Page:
Not much is for certain in racing but here’s one thing that is: At the end of the weekend, NASCAR will crown a champion at its highest level. The four drivers still standing consist of the aging hero on his way into the sunset, the reigning champ and resident bad boy, the comeback kid, and the underdog. Everyone has a favorite for one reason or another, and fans are vocal about their choices. As the countdown grinds toward zero hour, plenty of excitement has been generated.
But just under the surface, NASCAR is a sport in turmoil. Ratings are dropping for too much of the season. Sponsors are wary of investing in the sport. If there’s a title sponsor on the horizon to replace departing Sprint after the 2016 season, it’s an incredibly well-kept secret. Teams, many of whom a decade ago would have recoiled at any such notion, are asking for some sort of franchising deal to ensure that they get some kind of equity at the and of the day. Beneath the pretty exterior, there’s a house of cards that could tumble at the slightest squall.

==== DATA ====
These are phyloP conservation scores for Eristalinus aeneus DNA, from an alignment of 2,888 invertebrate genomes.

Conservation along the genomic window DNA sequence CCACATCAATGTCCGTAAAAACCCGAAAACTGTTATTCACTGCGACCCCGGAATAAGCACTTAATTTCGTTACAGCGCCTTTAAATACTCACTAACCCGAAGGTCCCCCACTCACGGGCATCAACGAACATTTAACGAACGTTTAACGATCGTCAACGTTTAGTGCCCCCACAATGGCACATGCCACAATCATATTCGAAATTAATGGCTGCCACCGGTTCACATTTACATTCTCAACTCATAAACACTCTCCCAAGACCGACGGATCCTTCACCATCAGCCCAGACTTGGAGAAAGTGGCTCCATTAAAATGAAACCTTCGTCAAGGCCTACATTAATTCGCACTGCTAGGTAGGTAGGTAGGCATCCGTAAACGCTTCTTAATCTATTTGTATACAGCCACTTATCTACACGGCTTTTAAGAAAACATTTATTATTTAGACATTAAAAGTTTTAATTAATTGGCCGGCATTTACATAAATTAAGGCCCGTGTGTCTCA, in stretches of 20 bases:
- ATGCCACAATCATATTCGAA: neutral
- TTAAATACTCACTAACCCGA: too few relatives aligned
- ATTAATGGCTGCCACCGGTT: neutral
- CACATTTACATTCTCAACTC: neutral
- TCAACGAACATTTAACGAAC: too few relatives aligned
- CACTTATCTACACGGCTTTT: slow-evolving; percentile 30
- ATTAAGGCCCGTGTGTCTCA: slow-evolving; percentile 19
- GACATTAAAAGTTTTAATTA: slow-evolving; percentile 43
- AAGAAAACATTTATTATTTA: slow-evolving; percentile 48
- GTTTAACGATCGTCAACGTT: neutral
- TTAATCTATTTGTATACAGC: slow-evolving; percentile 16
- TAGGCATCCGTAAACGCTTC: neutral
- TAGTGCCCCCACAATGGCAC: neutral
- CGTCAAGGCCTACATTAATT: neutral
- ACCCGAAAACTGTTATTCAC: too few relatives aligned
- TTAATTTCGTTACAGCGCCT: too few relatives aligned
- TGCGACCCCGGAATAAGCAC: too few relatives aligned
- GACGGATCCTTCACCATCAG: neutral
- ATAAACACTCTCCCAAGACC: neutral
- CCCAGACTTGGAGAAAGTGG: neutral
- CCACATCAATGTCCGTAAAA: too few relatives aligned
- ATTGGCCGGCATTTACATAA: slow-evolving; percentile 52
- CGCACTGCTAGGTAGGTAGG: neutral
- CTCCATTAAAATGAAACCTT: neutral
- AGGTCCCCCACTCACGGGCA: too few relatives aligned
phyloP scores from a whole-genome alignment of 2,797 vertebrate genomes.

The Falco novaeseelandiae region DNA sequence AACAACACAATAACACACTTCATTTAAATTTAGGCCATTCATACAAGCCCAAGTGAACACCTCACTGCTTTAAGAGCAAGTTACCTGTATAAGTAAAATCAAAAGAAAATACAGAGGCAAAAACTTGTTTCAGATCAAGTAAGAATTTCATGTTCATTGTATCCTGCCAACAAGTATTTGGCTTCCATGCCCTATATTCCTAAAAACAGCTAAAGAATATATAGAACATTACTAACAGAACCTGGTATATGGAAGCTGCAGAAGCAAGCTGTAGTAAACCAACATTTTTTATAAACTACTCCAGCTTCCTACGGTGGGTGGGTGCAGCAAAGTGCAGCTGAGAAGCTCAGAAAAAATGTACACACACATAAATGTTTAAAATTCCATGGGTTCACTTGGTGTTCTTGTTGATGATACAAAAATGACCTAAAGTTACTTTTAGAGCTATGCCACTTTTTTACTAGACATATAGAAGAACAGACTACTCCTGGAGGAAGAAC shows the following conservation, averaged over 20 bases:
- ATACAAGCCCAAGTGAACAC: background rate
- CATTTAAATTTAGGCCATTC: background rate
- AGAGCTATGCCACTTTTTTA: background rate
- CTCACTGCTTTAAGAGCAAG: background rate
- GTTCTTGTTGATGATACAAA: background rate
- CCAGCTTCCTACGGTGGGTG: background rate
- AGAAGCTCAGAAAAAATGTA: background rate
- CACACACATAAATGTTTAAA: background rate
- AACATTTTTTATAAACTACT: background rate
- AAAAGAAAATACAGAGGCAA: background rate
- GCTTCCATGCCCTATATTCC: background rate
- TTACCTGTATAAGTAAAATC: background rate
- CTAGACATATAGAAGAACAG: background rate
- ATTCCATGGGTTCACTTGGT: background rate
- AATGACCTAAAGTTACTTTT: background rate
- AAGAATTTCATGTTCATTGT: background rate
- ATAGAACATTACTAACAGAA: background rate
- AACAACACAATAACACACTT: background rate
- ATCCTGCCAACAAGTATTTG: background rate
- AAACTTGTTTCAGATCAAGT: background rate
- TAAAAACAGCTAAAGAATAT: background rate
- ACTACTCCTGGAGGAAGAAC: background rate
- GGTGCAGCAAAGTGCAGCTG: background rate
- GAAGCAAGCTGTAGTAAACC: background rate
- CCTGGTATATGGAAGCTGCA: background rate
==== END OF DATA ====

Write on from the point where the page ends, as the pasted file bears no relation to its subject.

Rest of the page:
As 2015 draws to a close, there’s a lot to put on the drawing board: aero package, tracks, sponsorship, franchising… the list is long and complicated. So as the sport heads to the conclusion of another season, could the champion it ultimately crowns make a difference?
Yes and no. There’s long been debate over whether a certain driver makes a better champion for NASCAR and whether who the champion is makes a difference. And in the grand scheme of things, who ultimately hoists the silver champion’s trophy probably doesn’t have a dramatic impact.
But it’s also hard to say it doesn’t matter. People talk about the champion. Sponsors pay attention. A popular champion can keep fans talking (but then so can an unpopular one). NASCAR needs the kind of storylines that steer fans away from the negative, at least for a while.
So from that standpoint, does it matter which driver wins Sunday?
Maybe it does. But it’s pretty good news for NASCAR in that all four bring something compelling to the table. Consider the stories here.